(Spirax Sarco) 35 UNEP 2006

Steam Distribution System 6. Separators Coalescence type


Wire mesh pad obstructs water molecules
Molecules coalesce into droplets Large droplets fall to bottom

Drainage through steam trap

(Spirax Sarco) 36 UNEP 2006

Steam Distribution System 7. Steam traps


What is a steam trap?
Purges condensate out of the steam system Allows steam to reach destination as dry as possible

Steam traps must handle variations in


Quantity of condensate Condensate temperature Pressure (vacuum to > 100 bar)
37 UNEP 2006

Steam Distribution System 7. Steam traps


Selection depends on steam traps ability to Vent air at start-up Remove condensate but not steam

Maximize plant performance: dry steam


38 UNEP 2006

Steam Distribution System 7. Steam traps


Three groups of steam traps
Operated by changes in fluid temperature Operated by changes in fluid Steam Traps density Operated by changes in fluid dynamics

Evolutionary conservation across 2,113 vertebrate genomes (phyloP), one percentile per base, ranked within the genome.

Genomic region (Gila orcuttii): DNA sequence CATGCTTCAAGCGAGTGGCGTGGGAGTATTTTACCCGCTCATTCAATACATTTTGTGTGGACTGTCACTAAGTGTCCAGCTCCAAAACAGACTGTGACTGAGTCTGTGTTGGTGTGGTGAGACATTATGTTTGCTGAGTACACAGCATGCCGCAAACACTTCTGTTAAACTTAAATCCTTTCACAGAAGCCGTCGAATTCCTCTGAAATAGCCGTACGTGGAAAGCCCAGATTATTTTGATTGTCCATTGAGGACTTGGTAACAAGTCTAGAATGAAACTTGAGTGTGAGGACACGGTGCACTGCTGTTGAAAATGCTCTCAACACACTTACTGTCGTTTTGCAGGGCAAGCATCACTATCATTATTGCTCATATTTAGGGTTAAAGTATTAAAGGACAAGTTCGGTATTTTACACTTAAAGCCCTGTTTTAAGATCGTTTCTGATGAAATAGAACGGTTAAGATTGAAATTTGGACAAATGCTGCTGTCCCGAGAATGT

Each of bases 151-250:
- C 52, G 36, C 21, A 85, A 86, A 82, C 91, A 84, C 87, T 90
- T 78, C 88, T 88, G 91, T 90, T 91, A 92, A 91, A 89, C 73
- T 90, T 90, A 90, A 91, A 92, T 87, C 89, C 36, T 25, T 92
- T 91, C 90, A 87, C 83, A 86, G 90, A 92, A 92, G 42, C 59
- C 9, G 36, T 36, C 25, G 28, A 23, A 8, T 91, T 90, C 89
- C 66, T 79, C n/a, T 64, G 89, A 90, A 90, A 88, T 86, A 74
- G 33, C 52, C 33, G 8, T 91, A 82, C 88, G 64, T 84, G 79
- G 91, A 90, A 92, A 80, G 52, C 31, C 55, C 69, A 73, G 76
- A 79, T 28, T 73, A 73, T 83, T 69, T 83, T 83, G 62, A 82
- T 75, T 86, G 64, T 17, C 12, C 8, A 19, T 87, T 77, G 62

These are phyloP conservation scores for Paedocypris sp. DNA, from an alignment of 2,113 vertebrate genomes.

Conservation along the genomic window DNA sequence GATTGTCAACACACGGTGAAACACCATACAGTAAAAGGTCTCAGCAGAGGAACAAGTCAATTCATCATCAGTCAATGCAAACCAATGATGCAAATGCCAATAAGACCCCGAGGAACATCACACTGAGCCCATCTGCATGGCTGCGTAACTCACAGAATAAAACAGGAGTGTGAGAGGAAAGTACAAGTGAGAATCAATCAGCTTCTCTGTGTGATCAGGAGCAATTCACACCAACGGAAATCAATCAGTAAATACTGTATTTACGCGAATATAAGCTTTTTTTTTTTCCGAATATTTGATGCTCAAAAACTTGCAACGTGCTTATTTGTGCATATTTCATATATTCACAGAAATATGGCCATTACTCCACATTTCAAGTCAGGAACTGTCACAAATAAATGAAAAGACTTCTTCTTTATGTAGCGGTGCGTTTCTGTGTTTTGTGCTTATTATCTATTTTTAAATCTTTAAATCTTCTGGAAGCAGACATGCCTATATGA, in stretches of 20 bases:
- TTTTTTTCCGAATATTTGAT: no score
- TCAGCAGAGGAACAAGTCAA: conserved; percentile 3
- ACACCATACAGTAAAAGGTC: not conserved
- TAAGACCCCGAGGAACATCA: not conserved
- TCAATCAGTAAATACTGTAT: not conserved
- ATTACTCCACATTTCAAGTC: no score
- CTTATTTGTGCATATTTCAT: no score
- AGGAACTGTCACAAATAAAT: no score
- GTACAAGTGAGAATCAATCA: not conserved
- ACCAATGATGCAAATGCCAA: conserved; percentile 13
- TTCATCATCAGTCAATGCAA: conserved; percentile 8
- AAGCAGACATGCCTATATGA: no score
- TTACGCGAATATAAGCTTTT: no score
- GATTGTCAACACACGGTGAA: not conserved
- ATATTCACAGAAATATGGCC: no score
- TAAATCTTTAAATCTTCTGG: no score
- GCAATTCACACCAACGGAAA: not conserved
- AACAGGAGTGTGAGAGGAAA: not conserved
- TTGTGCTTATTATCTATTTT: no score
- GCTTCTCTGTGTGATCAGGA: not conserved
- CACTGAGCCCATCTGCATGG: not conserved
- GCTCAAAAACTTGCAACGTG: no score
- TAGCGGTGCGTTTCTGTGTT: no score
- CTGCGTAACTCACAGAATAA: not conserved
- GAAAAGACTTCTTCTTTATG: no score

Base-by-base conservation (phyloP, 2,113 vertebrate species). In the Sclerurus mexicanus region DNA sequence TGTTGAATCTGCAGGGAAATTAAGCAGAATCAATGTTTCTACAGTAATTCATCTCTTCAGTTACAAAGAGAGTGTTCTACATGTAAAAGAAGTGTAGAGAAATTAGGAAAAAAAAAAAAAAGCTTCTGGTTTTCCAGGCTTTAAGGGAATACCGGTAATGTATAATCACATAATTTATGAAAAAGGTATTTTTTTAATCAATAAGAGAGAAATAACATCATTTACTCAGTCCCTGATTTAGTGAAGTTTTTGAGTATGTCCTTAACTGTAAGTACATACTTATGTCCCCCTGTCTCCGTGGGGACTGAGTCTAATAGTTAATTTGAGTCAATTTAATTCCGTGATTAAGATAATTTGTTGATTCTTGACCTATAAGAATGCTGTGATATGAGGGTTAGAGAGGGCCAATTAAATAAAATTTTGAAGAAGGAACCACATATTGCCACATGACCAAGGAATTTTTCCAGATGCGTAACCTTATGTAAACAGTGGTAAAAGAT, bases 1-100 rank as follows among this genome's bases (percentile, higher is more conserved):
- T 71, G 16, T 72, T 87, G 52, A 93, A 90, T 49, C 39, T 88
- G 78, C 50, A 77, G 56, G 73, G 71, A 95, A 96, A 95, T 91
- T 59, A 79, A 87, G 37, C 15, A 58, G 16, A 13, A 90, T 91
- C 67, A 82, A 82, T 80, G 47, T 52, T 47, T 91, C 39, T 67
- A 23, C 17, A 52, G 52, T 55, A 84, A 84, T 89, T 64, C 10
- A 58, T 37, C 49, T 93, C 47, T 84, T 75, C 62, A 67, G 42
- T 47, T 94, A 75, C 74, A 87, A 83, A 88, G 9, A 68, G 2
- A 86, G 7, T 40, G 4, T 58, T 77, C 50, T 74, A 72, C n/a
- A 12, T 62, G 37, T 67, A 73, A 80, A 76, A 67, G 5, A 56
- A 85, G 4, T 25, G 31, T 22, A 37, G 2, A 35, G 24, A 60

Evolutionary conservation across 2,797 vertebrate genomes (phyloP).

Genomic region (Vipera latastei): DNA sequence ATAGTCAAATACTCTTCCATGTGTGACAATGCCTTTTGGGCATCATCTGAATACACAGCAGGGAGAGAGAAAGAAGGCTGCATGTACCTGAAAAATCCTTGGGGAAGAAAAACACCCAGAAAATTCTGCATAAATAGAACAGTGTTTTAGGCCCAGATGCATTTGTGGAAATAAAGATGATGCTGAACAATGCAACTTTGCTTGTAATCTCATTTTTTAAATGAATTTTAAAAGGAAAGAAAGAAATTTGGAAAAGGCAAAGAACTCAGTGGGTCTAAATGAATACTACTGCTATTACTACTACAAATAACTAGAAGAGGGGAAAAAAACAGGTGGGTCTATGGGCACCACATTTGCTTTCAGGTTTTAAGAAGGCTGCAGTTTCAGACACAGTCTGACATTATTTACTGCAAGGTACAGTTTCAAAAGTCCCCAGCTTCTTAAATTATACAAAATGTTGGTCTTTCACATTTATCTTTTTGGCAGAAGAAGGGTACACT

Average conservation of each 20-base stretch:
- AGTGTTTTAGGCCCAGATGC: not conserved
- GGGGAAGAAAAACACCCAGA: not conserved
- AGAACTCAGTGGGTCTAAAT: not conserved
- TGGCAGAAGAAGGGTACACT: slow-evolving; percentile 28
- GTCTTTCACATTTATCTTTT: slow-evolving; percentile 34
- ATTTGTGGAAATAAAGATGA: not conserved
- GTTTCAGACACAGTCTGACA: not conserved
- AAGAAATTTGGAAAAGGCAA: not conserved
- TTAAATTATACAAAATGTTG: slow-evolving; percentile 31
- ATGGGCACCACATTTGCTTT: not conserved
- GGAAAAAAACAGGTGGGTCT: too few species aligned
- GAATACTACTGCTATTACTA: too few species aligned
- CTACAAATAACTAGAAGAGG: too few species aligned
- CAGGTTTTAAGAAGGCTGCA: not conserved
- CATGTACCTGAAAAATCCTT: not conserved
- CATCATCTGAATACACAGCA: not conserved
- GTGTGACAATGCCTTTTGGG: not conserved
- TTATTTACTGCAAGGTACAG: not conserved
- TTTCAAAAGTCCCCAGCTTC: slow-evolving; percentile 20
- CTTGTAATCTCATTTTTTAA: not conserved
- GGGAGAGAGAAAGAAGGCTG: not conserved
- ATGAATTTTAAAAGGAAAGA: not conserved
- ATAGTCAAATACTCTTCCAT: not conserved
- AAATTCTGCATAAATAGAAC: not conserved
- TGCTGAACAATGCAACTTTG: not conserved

Thermostatic
1. 2. 3. Liquid expansion Balance pressure Bimetallic 1. 2.

Mechanical
Ball floating Inverted bucket

Thermodynamic
1. 2. 3. Impulse Labyrinth Fixed orifice
39 UNEP 2006

Steam Distribution System

7. Steam traps
Application Feature Suitable trap

Steam mains

Open to atmosphere, small capacity Frequent change in pressure Low pressure - high pressure

Thermodynamic, Mechanical: Float


Mechanical: Float Bucket Inverted bucket

Equipment Large capacity Reboiler Variation in pressure and Heater temperature is undesirable Dryer Efficiency of the equipment is Heat exchanger a problem etc. Reliability with no over heating

Tracer line Instrumentation


(BEE India, 2004)

Thermodynamic, Thermostatic: Bimetallic


40 UNEP 2006

Steam Distribution System 7. Steam traps Ball float type


Condensate in trap causes ball float to rise condensate is released
Modern traps use thermostatic air vent to allow initial air to pass